Teen who killed family told stories about gang shootings

ALBUQUERQUE (KRQE) – A therapist and a psychiatrist, who have worked with the teen who killed his family, took the stand Thursday during a hearing to see if the now 18-year-old should be sentenced as an adult.

Griego’s Stories of His Past

Nehemiah Griego admitted to killing his parents and three younger siblings when he was 15-years-old before that, however, his attorneys say he never got into any trouble. Only, that’s not what Griego himself was telling people, like the psychiatrists evaluating his mental health.

“He told me he was involved in drive-by shootings at a house three or four times,” said Dr. Stephen Manlove, a forensic psychiatrist. “He helped Los Padillas find specific targets and he was with them when he hunted down a member of the Bloods.”

Dr. Manlove testified on Thursday for Griego’s attorneys.

He said Griego was “faking bad,” lying about gang ties.

Griego told him why. “It was to glorify my acts by make them being part of being a gangster,” Dr. Manlove said.

The psychiatrist said Griego was likely trying to make sense of why he murdered his family.

“If they don’t understand why something happened, they develop a narrative to explain it,” Dr. Manlove said.

Griego’s therapist said he was repeating stories from his dad, who really was in a gang before turning to the church to become a pastor.

“A born-again gangster. A pastor but always angry,” Dr. Manlove said of Griego’s description of his father.

Parent’s Influence

Griego described his mom as distant, saying she put him down a lot.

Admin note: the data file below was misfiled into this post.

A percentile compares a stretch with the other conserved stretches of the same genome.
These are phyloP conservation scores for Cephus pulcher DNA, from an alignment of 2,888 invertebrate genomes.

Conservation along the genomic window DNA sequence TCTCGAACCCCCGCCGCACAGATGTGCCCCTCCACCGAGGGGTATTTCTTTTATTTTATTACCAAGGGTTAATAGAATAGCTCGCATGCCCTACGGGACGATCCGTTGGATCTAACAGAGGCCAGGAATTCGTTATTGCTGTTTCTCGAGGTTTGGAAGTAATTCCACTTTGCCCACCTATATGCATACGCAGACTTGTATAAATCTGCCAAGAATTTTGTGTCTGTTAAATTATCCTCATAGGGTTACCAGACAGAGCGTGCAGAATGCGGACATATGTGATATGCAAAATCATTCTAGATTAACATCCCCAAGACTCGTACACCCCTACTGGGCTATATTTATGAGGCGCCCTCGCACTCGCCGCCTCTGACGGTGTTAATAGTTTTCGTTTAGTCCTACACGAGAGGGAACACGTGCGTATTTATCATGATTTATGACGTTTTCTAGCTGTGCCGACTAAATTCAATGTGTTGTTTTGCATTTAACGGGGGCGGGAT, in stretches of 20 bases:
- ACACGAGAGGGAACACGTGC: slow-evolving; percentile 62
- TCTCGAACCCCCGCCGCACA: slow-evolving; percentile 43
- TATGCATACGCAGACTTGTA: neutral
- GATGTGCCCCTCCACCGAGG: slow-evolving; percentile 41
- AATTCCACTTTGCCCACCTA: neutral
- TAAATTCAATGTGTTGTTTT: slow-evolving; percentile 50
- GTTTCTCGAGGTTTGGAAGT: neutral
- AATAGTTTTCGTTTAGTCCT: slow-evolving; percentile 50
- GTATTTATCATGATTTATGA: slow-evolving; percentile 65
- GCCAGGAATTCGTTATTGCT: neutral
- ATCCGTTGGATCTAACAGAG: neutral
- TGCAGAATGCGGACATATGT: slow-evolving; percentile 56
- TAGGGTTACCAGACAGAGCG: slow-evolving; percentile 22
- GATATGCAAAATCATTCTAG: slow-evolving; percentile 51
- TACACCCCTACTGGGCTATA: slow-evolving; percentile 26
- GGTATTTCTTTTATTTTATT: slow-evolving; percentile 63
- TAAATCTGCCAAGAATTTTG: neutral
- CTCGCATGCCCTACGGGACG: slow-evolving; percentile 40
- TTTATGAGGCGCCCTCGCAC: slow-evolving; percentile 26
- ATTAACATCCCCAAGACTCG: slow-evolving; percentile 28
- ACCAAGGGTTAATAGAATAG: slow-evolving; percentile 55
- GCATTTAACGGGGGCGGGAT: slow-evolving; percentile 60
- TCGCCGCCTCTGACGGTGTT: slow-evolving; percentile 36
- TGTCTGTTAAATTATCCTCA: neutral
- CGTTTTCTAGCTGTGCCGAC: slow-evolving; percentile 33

“Making statements, ‘I wish you got shot. I wish we were in the biblical age, so I could stone you to death,’” Dr. Manlove said, reading what Griego told him his mother had said to him.

The defense blames Griego’s knowledge and interest in guns and the military on his father, saying it was his only option.

The state says not so fast. “What about ministry? That was a model,” a prosecutor questioned the defense’s witness.

“Yeah, but Nehemiah wasn’t excited about it,” Dr. Manlove responded.

“Exactly! So, it was really Nehemiah’s driven… it was his desire to follow the military,” the prosecutor said.

Griego has lived at an Albuquerque psychiatric facility for the last year and a half and his defense thinks he should stay in one.

His therapist, Cheryl Aiken, said Griego was intolerant and racist when she first started meeting with him. But she said it was something he was taught.

“He indicated that both his mom and dad were prejudice and he kind of learned it from them, and most of them could not be trusted,” said Aiken.

His therapist also said the teen’s father was paranoid. She said he trained Greigo to shoot someone if they came on their property.

“Like he talked about having to guard the house, beyond the front porch and patrol the area so nobody would came in,” said Aiken. “He said that his dad was afraid of the neighbors trying to get in or robbing them and he was afraid of the government maybe coming to get him.”

Aiken testified that Griego is getting better and is treatable. She said he has also shown emotion.

“He’s always saying how he’s sad, he’s really remorseful about what he did, and that he misses them,” said Aiken.

Dr. Manlove interviewed Griego and said it was clear he dealt with depression his entire life, but he was never treated because his father kept him in extreme isolation.

Reports of Aggression

Prosecutors then grilled the therapist about Griego’s behavior at his treatment center.

“It says after transitioning from lunch he approached a staff member saying he needed to speak with her, he was visibly angry and began to yell at her in an aggressive manner, stating that he is tired of being disrespected when she doesn’t know why she does these things for all these other knuckleheads,” said Prosecutor Michelle Pato.

The prosecutor also brought up that Griego recently threatened to kill another kid at his treatment center. She said he’s also obsessed with reading books about Hitler at his center.

“He was up all night reading a book about Hitler,” said Pato. “He was hyper when he came out of his room at about 5:40 a.m. fully dressed, and was observed playing with the locks on the door of the lodge.”

If it’s proven Griego is treatable, he would be sentenced as a juvenile and could get out when he’s 21. If sentenced as an adult, he could spend life in prison.

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